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Isolation Concepts for Efficiently Enumerating Dense Subgraphs
, 2009
"... In an undirected graph G = (V,E), a set of k vertices is called cisolated if it has less than c · k outgoing edges. Ito and Iwama [ACM Trans. Algorithms, to appear] gave an algorithm to enumerate all cisolated maximal cliques in O(4 c ·c 4 · E) time. We extend this to enumerating all maximal ci ..."
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In an undirected graph G = (V,E), a set of k vertices is called cisolated if it has less than c · k outgoing edges. Ito and Iwama [ACM Trans. Algorithms, to appear] gave an algorithm to enumerate all cisolated maximal cliques in O(4 c ·c 4 · E) time. We extend this to enumerating all maximal cisolated cliques (which are a superset) and improve the running time bound to O(2.89 c ·c 2 ·E), using modifications which also facilitate parallelizing the enumeration. Moreover, we introduce a more restricted and a more general isolation concept and show that both lead to faster enumeration algorithms. Finally, we extend our considerations to splexes (a relaxation of the clique notion), providing a W[1]hardness result when the size of the splex is the parameter and a fixedparameter algorithm for enumerating isolated splexes when the parameter describes the degree of isolation.
Editing Graphs into Disjoint Unions of Dense Clusters
"... Abstract. In the ΠCluster Editing problem, one is given an undirected graph G, a density measure Π, and an integer k ≥ 0, and needs to decide whether it is possible to transform G by editing (deleting and inserting) at most k edges into a dense cluster graph. Herein, a dense cluster graph is a grap ..."
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Abstract. In the ΠCluster Editing problem, one is given an undirected graph G, a density measure Π, and an integer k ≥ 0, and needs to decide whether it is possible to transform G by editing (deleting and inserting) at most k edges into a dense cluster graph. Herein, a dense cluster graph is a graph in which every connected component K = (VK, EK) satisfies Π. The wellstudied Cluster Editing problem is a special case of this problem with Π:=“being a clique”. In this work, we consider three other density measures that generalize cliques: 1) having at most s missing edges (sdefective cliques), 2) having average degree at least VK  − s (averagesplexes), and 3) having average degree at least µ · (VK  − 1) (µcliques), where s and µ are a fixed integer and a fixed rational number, respectively. We first show that the ΠCluster Editing problem is NPcomplete for all three density measures. Then, we study the fixedparameter tractability of the three clustering problems, showing that the first two problems are fixedparameter tractable with respect to the parameter (s, k) and that the third problem is W[1]hard with respect to the parameter k for 0 < µ < 1. 1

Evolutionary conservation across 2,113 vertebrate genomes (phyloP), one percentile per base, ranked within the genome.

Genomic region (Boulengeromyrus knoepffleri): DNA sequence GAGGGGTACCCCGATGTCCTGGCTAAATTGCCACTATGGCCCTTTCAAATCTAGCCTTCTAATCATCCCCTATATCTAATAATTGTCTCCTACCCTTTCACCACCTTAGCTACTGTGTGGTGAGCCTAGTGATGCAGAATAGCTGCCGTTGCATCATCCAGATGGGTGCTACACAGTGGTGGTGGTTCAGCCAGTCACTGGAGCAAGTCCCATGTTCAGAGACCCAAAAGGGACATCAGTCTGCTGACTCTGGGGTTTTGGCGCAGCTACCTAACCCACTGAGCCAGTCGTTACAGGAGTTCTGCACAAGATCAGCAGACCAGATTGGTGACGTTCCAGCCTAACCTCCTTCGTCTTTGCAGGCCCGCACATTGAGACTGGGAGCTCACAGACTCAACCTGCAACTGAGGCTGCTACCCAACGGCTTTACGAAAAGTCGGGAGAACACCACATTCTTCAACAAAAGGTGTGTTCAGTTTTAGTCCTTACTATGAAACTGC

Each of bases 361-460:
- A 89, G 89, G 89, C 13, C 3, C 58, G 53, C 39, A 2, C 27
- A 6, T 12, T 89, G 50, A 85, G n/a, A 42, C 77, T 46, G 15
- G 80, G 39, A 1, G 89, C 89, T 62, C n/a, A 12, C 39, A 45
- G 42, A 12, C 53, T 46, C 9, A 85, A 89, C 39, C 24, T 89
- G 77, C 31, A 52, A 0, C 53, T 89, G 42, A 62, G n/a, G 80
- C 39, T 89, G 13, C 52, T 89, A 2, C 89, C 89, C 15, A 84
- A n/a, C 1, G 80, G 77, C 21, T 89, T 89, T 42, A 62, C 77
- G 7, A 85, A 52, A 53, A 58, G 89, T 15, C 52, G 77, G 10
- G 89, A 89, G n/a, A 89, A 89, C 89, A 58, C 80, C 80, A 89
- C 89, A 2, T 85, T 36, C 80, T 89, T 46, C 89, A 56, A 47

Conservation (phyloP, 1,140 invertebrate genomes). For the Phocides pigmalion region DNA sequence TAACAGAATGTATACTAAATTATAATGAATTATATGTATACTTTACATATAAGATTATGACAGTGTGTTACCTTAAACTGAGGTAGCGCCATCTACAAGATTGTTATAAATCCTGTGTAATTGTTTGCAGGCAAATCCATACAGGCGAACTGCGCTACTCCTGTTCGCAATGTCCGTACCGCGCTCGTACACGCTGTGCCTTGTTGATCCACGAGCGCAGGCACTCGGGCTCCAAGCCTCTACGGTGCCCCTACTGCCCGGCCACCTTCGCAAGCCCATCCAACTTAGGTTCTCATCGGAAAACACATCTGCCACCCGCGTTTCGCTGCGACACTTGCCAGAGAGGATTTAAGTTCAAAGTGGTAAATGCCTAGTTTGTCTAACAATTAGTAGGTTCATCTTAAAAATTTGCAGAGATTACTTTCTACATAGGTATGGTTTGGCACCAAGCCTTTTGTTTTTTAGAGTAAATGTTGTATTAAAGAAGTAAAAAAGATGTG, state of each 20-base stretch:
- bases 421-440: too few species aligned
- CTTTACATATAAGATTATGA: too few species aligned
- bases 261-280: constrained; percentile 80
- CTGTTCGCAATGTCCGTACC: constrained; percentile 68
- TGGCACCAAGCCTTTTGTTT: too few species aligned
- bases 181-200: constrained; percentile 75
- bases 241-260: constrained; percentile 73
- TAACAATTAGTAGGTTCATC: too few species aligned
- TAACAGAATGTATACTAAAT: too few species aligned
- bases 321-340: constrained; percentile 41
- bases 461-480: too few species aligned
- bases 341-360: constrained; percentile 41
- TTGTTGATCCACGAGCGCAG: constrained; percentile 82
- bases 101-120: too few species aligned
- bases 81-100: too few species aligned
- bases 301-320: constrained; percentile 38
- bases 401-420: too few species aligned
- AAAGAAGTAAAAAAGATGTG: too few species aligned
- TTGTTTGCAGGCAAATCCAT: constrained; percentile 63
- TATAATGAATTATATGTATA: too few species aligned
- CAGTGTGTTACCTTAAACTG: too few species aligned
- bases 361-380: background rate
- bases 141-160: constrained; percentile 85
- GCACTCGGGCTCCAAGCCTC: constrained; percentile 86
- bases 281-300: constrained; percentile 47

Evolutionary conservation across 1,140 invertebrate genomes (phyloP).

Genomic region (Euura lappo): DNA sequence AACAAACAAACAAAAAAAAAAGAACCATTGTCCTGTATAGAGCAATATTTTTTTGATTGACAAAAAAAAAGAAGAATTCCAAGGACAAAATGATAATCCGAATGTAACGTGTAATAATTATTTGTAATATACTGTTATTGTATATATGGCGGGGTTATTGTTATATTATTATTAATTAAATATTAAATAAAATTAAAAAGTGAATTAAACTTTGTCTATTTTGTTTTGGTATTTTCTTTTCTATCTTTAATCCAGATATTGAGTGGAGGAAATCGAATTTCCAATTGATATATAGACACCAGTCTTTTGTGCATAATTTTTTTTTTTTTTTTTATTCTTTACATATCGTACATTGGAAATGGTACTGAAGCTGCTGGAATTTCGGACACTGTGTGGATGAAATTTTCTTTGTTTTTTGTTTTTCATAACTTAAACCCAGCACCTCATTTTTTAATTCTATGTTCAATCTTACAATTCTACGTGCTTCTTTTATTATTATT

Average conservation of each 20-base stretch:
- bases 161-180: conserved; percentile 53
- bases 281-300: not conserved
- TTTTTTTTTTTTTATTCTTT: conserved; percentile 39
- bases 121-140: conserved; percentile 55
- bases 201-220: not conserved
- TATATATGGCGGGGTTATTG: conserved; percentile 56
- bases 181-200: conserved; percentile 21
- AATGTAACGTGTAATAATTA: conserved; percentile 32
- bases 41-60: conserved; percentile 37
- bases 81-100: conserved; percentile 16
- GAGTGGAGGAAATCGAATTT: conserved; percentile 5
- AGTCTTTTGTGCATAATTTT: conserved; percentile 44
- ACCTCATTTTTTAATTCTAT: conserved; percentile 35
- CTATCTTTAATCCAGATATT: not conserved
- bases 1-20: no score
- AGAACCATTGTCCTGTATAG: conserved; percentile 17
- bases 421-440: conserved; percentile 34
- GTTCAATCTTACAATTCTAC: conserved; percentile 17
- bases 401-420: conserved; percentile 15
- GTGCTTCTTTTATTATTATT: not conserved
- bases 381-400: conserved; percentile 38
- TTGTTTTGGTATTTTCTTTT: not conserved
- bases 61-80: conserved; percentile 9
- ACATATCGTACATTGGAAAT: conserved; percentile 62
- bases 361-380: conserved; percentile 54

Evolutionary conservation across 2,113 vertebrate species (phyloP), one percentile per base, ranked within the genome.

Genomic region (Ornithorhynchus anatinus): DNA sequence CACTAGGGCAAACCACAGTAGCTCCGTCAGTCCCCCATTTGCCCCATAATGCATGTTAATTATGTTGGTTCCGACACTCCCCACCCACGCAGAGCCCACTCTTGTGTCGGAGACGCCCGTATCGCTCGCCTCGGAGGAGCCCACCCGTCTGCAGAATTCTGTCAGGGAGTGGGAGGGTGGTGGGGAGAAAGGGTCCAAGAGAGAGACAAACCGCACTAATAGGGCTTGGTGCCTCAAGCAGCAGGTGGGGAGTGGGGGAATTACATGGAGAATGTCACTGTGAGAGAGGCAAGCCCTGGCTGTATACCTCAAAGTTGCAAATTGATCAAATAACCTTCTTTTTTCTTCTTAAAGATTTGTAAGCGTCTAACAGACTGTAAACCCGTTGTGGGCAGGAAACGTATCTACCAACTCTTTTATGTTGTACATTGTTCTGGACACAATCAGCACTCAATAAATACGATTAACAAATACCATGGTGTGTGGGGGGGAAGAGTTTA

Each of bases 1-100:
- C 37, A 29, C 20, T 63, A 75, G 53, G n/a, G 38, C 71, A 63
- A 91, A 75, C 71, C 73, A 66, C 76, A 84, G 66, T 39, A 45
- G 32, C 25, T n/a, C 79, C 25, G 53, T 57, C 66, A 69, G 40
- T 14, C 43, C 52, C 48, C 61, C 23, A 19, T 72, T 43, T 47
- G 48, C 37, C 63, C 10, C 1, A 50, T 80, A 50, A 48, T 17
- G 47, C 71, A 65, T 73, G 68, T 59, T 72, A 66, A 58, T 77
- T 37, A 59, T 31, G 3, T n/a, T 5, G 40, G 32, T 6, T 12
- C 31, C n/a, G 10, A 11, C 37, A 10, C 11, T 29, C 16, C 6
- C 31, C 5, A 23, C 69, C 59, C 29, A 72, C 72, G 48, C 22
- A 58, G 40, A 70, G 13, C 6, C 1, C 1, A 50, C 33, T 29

Finding dense subgraphs of sparse graphs
 Proc. IPEC 2012 2012
"... Abstract. We investigate the computational complexity of the DensestkSubgraph (DkS) problem, where the input is an undirected graph G = (V, E) and one wants to find a subgraph on exactly k vertices with a maximum number of edges. We extend previous work on DkS by studying its parameterized complexi ..."
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Abstract. We investigate the computational complexity of the DensestkSubgraph (DkS) problem, where the input is an undirected graph G = (V, E) and one wants to find a subgraph on exactly k vertices with a maximum number of edges. We extend previous work on DkS by studying its parameterized complexity. On the positive side, we show that, when fixing some constant minimum density µ of the sought subgraph, DkS becomes fixedparameter tractable with respect to either of the parameters maximum degree and hindex of G. Furthermore, we obtain a fixedparameter algorithm for DkS with respect to the combined parameter “degeneracy of G and V  − k”. On the negative side, we find that DkS is W[1]hard with respect to the combined parameter “solution size k and degeneracy of G”. We furthermore strengthen a previous hardness result for DkS [Cai, Comput. J., 2008] by showing that for every fixed µ, 0 < µ < 1, the problem of deciding whether G contains a subgraph of density at least µ is W[1]hard with respect to the parameter V  − k. 1
Inequalities for the Number of Walks in Graphs